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tahmur
08-03-2007, 08:33 AM
My letting agent issued the incorrect s21 notice. They issued a s21(1) instead of a 21(4).

As a result the court did not automatically issue a possession order after I submitted the accelerated procedure forms and have now called a court hearing.

My question is, is the judge going to throw the case out on technical grounds, and if so what's the point of the hearing?

No defence is being filed as the tenant wants a council house.

Can I sue my letting agent for anything?

jeffrey
08-03-2007, 09:38 AM
My letting agent issued the incorrect s21 notice. They issued a s21(1) instead of a 21(4).

As a result the court did not automatically issue a possession order after I submitted the accelerated procedure forms and have now called a court hearing.

My question is, is the judge going to throw the case out on technical grounds, and if so what's the point of the hearing?

No defence is being filed as the tenant wants a council house.

Can I sue my letting agent for anything?

Possibly agent is:
i. negligent; and/or
ii. in breach of contract- failure to use proper procedure.

P.Pilcher
08-03-2007, 10:17 AM
It is totally up to the judge. There is no requirement to use the correct form to use the s21 procedure, just that at least two months notice be served (ending on a rent day in the case of a statutory periodic tenancy.)
If you get a judge who is empowered with common sense and you have got your dates right, then he will probably grant the possession order. If the judge is a tenant friendly one, like so many are, he will use every excuse he can not to kick the poor tenant out. At least your judge has not refused your application out of hand and has called a hearing to gain some clarification (or to tell you that you've used the wrong form.) If at the hearing, you politely point out to him that whether the section of the act is correct or not, you have given the correct amount of notice, in writing, and this is, you believe all the law requires.

Let us know how you get on.

P.P.

tahmur
08-03-2007, 10:35 AM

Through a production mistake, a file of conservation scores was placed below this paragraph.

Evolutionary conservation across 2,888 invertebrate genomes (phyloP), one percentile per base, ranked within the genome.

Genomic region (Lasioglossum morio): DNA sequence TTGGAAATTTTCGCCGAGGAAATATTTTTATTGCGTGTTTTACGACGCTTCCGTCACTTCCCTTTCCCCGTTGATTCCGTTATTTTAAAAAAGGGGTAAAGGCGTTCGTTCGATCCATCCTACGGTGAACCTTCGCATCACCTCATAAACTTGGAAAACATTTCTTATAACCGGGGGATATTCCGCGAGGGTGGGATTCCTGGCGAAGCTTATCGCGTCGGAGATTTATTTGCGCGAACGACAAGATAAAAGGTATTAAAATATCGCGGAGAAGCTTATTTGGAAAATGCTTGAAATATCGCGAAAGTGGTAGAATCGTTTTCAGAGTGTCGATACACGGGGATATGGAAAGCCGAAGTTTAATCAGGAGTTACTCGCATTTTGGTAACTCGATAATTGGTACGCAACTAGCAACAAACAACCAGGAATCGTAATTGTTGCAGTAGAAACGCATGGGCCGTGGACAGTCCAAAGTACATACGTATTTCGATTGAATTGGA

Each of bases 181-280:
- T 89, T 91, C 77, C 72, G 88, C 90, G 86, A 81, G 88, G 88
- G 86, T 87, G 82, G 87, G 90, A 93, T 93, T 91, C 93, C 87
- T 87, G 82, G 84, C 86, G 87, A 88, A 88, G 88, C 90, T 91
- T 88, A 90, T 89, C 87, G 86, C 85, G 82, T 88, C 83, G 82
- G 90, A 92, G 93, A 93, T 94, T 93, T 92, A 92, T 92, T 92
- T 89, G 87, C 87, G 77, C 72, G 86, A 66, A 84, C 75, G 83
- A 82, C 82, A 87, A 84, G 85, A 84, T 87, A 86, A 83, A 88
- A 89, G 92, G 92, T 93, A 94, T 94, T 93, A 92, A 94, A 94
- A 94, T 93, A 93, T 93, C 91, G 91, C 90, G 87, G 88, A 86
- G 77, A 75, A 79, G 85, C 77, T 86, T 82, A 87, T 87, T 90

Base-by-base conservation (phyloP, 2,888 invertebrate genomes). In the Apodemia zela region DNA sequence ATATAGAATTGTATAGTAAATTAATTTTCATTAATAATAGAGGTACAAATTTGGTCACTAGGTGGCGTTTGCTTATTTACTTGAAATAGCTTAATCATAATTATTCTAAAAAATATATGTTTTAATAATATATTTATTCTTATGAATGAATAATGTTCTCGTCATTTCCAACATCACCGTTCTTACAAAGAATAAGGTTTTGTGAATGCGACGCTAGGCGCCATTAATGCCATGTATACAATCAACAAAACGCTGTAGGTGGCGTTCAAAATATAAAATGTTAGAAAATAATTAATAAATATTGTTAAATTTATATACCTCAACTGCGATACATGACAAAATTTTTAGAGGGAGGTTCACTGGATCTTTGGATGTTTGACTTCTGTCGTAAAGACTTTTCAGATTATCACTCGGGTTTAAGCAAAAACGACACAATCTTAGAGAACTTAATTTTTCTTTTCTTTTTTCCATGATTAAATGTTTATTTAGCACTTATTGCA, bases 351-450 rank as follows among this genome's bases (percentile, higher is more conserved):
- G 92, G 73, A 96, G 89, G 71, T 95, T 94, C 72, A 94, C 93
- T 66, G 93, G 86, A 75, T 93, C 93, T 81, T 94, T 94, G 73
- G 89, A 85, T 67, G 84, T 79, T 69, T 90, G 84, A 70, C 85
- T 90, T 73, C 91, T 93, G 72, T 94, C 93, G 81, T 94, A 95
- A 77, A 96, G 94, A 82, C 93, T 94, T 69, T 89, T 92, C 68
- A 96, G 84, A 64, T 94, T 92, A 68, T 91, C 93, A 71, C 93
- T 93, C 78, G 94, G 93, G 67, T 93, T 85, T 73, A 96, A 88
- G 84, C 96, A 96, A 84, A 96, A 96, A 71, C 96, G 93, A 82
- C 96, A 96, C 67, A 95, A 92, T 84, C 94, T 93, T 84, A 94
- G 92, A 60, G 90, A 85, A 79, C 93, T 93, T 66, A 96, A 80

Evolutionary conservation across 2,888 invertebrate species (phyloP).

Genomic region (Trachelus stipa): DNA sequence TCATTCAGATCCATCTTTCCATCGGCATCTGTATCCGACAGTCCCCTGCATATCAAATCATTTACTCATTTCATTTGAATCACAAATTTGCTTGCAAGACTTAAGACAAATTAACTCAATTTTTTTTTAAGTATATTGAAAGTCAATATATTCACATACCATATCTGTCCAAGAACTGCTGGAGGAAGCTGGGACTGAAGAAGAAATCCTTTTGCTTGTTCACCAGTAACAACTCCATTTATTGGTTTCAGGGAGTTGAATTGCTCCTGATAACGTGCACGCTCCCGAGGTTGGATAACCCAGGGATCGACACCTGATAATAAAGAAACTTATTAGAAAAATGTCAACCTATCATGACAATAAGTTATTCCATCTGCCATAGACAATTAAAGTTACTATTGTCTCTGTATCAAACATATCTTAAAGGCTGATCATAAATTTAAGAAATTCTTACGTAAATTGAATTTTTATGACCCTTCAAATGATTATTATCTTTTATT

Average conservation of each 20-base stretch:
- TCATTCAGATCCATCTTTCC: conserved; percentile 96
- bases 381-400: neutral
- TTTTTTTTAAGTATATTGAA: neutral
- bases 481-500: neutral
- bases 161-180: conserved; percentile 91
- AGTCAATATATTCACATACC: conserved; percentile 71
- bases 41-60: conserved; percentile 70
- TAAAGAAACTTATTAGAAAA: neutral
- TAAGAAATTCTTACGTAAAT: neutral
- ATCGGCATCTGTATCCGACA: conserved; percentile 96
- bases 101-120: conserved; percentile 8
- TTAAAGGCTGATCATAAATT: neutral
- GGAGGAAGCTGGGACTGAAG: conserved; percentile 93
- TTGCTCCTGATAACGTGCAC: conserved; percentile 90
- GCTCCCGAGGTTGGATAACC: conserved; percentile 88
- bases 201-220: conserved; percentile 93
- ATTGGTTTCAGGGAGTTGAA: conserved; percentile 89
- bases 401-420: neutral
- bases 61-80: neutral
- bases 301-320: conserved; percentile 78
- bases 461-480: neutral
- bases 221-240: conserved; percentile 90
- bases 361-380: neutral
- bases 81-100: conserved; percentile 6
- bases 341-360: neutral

The problem is it had become a statutory periodic tenancy, so the 2 months did not end on a rent day.

So strictly the correct notice had not been given.

By the time of the hearing however, the tenant would have had about 6 months notice!

Is the fact the tenant is not defending it help my case?

Worldlife
08-03-2007, 10:56 AM
Wonder if this situation would have been avoided if the excellent Lawpack Section 21 Notice had been used? This notice is the same for all Section 21 actions.


Expiry date After ............................

or (if this notice would otherwise be invalid) I require possession on the first date after:-
at least two months after the service upon you of this notice, and
(if your tenancy is for a fixed period) a date not earlier than the end of the fixed period. or
(if your tenancy is a periodic tenancy) the last date of a period of your tenancy but no earlier thant the date on which your tenancy could lawfully be ended by a notice to quit


Note that the date specified is not a rent due day but referenced as after the preceding day.

johnboy
09-03-2007, 07:27 AM
Allthough the the s21 doesnt expire on a rent day i beleive it only has to if the start of the 2 months notice is in the periodic period as well.

So if it was a 6 month ast and notice given on month 5 and expires on month 7 it is ok.

But if it is already in periodic when s21 issued it should expire the day before rent due/start day of month

tahmur
09-03-2007, 07:33 AM
It already was in periodic, that's the problem.

It's up to the judge now.